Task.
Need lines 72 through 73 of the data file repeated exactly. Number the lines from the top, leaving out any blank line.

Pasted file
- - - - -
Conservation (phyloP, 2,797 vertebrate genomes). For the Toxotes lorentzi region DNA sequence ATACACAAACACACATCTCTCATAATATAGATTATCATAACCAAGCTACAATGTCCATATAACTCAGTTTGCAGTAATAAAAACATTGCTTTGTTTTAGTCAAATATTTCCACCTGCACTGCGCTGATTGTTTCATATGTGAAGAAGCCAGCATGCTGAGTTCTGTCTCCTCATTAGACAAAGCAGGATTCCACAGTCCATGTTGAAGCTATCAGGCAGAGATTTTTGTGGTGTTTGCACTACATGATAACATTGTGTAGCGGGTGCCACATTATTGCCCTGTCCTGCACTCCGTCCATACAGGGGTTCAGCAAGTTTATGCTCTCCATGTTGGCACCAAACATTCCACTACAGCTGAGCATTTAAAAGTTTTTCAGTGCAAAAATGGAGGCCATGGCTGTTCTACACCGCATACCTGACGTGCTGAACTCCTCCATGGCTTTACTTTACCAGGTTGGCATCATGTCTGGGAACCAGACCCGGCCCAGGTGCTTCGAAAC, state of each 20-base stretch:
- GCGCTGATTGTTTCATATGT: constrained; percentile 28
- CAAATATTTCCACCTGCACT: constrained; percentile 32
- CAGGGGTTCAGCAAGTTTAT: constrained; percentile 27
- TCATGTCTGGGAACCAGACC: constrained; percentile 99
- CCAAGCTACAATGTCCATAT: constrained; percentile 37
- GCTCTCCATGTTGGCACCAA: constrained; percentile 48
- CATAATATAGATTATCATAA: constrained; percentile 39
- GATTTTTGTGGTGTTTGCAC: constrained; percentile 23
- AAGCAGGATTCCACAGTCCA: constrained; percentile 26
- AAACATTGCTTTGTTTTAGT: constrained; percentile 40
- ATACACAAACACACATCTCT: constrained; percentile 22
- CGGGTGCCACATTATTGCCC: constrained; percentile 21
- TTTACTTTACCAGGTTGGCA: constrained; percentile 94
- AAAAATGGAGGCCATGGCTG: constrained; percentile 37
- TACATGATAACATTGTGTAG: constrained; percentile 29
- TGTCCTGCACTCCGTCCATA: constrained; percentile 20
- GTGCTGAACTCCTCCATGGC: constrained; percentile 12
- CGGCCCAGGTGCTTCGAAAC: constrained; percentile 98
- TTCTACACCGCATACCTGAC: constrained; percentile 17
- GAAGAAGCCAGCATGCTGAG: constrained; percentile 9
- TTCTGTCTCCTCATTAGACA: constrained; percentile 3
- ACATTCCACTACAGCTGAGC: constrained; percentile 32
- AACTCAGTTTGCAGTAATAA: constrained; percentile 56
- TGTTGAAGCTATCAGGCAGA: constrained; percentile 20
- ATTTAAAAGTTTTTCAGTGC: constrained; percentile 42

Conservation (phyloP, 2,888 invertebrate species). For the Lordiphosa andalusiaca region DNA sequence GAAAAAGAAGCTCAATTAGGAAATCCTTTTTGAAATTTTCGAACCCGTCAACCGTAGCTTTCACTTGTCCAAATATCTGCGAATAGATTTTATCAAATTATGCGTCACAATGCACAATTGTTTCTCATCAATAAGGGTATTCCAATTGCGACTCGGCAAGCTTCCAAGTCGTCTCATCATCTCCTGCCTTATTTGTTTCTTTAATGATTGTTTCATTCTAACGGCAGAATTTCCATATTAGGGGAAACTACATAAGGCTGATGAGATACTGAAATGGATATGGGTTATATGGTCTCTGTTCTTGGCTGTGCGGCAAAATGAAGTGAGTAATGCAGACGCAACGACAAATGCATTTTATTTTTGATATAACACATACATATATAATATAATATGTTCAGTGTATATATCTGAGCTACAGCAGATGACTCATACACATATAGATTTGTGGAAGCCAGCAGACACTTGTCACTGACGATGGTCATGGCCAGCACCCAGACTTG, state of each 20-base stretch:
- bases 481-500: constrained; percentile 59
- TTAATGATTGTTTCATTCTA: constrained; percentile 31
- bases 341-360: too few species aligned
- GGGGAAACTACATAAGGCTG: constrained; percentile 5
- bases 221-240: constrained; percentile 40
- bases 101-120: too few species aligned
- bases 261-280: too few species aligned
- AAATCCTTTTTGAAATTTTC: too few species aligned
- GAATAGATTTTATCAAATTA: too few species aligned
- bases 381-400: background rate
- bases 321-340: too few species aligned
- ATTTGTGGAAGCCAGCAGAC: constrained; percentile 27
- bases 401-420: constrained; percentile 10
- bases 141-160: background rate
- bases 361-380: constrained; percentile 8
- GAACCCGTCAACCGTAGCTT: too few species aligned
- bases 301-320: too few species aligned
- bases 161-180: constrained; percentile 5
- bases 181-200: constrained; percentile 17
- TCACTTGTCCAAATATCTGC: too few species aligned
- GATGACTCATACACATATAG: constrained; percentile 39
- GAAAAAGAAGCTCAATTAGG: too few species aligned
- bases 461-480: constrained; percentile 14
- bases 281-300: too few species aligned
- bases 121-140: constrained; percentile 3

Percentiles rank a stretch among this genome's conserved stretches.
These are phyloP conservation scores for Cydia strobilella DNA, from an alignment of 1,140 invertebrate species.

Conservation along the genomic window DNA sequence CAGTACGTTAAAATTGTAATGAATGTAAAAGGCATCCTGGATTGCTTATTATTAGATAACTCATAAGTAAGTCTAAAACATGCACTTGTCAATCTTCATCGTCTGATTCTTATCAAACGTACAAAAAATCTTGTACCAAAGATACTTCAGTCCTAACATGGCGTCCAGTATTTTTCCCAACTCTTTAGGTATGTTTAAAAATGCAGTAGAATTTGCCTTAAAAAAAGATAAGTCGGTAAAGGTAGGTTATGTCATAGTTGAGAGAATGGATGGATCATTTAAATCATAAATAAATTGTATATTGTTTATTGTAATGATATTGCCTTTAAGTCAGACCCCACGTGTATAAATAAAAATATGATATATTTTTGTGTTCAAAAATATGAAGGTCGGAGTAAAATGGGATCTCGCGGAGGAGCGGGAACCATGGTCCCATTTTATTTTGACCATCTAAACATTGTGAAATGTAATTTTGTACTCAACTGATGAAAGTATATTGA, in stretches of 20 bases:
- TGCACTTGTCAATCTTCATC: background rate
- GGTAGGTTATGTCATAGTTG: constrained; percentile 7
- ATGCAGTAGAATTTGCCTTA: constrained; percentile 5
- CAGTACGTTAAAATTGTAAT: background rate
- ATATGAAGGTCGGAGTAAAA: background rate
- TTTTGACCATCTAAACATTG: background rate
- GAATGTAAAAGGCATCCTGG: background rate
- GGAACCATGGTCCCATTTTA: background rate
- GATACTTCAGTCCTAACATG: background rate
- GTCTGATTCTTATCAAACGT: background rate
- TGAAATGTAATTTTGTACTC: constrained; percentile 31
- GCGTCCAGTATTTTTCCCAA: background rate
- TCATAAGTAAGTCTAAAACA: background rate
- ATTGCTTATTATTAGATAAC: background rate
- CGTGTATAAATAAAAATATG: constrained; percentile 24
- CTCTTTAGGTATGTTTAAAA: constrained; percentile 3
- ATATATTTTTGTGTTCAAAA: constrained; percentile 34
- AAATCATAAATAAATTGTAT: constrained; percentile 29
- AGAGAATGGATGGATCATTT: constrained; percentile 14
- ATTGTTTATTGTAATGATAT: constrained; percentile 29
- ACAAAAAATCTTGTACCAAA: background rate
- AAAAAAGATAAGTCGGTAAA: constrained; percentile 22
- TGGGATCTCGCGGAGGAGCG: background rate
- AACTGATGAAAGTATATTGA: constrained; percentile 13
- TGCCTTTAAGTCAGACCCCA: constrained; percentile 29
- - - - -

- ATATATTTTTGTGTTCAAAA: constrained; percentile 34
- AAATCATAAATAAATTGTAT: constrained; percentile 29